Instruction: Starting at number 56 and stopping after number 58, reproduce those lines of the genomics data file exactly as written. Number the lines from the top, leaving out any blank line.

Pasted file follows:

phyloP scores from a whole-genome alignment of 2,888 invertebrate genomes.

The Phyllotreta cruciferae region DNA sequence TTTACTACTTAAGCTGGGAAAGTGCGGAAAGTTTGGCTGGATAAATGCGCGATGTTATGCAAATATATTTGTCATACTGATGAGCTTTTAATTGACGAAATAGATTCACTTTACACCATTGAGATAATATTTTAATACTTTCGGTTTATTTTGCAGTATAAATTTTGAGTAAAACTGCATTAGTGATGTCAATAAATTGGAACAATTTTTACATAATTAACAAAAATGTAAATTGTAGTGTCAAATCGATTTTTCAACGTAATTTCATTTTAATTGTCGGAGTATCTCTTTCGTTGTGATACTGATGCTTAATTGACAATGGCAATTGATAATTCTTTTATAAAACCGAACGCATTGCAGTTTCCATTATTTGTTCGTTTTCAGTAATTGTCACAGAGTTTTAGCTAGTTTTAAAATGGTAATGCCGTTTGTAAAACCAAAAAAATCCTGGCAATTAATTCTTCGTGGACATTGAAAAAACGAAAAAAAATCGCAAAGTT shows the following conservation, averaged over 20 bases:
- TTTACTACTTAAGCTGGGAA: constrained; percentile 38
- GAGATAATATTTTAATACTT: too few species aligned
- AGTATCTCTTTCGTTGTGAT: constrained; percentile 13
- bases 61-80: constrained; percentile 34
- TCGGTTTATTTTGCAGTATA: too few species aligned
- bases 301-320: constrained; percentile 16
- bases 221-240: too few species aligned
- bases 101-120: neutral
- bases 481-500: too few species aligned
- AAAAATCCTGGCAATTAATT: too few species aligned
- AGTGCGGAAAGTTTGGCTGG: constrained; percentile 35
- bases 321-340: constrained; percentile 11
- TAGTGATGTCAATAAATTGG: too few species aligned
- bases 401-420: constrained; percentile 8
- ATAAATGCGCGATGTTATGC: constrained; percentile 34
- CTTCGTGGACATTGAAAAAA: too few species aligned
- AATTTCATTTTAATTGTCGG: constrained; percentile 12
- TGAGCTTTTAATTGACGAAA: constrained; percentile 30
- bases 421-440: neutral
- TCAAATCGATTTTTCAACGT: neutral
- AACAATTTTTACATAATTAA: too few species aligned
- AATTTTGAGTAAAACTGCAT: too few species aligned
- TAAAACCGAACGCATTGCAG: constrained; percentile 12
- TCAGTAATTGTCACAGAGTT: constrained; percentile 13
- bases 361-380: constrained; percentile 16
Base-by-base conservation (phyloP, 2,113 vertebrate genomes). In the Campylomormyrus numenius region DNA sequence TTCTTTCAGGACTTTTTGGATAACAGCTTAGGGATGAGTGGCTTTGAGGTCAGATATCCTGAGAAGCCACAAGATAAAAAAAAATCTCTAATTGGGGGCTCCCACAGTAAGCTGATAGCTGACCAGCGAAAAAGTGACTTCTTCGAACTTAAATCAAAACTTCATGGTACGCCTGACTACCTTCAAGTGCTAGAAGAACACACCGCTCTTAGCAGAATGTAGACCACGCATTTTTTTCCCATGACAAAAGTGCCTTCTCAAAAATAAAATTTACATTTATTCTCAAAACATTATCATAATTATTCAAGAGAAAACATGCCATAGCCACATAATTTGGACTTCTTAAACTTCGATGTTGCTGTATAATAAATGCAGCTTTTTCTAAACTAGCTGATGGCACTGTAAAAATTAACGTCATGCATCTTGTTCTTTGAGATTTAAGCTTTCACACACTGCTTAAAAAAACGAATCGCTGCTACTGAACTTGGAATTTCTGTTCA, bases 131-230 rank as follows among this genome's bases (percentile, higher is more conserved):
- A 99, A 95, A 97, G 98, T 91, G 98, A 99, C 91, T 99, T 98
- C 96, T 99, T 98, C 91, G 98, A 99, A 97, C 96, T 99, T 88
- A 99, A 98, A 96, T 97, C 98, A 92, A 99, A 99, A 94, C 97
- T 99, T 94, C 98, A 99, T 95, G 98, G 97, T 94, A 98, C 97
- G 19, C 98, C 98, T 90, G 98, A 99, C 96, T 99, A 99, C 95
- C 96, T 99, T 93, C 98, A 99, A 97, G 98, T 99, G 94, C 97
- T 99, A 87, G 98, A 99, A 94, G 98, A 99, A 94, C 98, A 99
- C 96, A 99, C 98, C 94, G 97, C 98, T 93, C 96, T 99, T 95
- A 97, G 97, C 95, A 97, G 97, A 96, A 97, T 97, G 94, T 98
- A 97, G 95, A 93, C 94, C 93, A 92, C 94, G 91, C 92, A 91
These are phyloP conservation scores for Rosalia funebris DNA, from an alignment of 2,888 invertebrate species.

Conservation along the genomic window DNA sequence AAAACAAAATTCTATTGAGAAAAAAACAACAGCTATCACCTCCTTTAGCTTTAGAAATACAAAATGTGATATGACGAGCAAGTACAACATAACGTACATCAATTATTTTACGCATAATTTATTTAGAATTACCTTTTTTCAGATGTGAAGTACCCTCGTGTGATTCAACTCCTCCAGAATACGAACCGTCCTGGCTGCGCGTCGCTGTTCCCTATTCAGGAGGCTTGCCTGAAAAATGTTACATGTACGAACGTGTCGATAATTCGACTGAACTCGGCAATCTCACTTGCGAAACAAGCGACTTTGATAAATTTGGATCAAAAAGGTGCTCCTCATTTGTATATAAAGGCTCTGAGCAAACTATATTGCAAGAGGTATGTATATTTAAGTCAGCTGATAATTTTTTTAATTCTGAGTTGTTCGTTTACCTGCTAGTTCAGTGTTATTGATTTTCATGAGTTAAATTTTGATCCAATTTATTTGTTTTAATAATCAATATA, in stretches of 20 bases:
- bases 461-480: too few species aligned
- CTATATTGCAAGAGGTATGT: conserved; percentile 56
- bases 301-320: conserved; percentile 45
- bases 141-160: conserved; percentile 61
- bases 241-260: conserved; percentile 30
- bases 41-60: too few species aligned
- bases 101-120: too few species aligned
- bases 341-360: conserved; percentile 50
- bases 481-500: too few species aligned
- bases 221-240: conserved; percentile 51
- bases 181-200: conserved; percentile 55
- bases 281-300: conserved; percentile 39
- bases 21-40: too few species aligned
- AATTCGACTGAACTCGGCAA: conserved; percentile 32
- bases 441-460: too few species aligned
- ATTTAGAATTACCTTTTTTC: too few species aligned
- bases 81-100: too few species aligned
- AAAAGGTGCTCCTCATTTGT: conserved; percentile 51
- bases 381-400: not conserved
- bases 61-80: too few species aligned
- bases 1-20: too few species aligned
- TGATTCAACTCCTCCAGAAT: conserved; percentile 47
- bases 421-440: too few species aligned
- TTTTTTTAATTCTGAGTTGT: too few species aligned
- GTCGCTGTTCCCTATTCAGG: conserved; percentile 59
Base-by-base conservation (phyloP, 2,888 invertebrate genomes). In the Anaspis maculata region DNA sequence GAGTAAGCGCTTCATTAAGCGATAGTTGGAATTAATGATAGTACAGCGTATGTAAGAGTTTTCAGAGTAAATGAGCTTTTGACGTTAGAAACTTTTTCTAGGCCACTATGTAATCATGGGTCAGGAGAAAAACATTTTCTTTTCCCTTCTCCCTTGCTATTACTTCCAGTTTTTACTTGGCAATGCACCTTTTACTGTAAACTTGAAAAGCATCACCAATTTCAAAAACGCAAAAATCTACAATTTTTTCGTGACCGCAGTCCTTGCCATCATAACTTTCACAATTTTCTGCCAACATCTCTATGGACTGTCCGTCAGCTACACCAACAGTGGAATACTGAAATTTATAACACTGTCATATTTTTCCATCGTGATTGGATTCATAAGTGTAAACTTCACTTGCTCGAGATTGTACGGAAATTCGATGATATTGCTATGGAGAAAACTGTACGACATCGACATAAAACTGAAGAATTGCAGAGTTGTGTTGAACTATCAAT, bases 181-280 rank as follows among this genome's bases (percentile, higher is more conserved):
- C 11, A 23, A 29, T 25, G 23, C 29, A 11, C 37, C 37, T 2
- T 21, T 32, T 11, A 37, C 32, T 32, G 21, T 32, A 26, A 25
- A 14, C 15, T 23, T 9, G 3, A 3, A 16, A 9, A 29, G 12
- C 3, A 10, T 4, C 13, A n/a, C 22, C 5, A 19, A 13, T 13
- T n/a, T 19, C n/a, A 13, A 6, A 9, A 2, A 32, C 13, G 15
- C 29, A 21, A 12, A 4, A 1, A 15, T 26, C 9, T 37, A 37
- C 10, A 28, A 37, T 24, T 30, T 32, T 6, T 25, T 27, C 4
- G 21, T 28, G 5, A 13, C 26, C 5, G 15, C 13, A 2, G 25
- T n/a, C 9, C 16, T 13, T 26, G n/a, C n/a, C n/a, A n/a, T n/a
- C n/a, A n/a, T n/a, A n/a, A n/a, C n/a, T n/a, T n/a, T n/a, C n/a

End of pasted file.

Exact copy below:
- ATTTAGAATTACCTTTTTTC: too few species aligned
- bases 81-100: too few species aligned
- AAAAGGTGCTCCTCATTTGT: conserved; percentile 51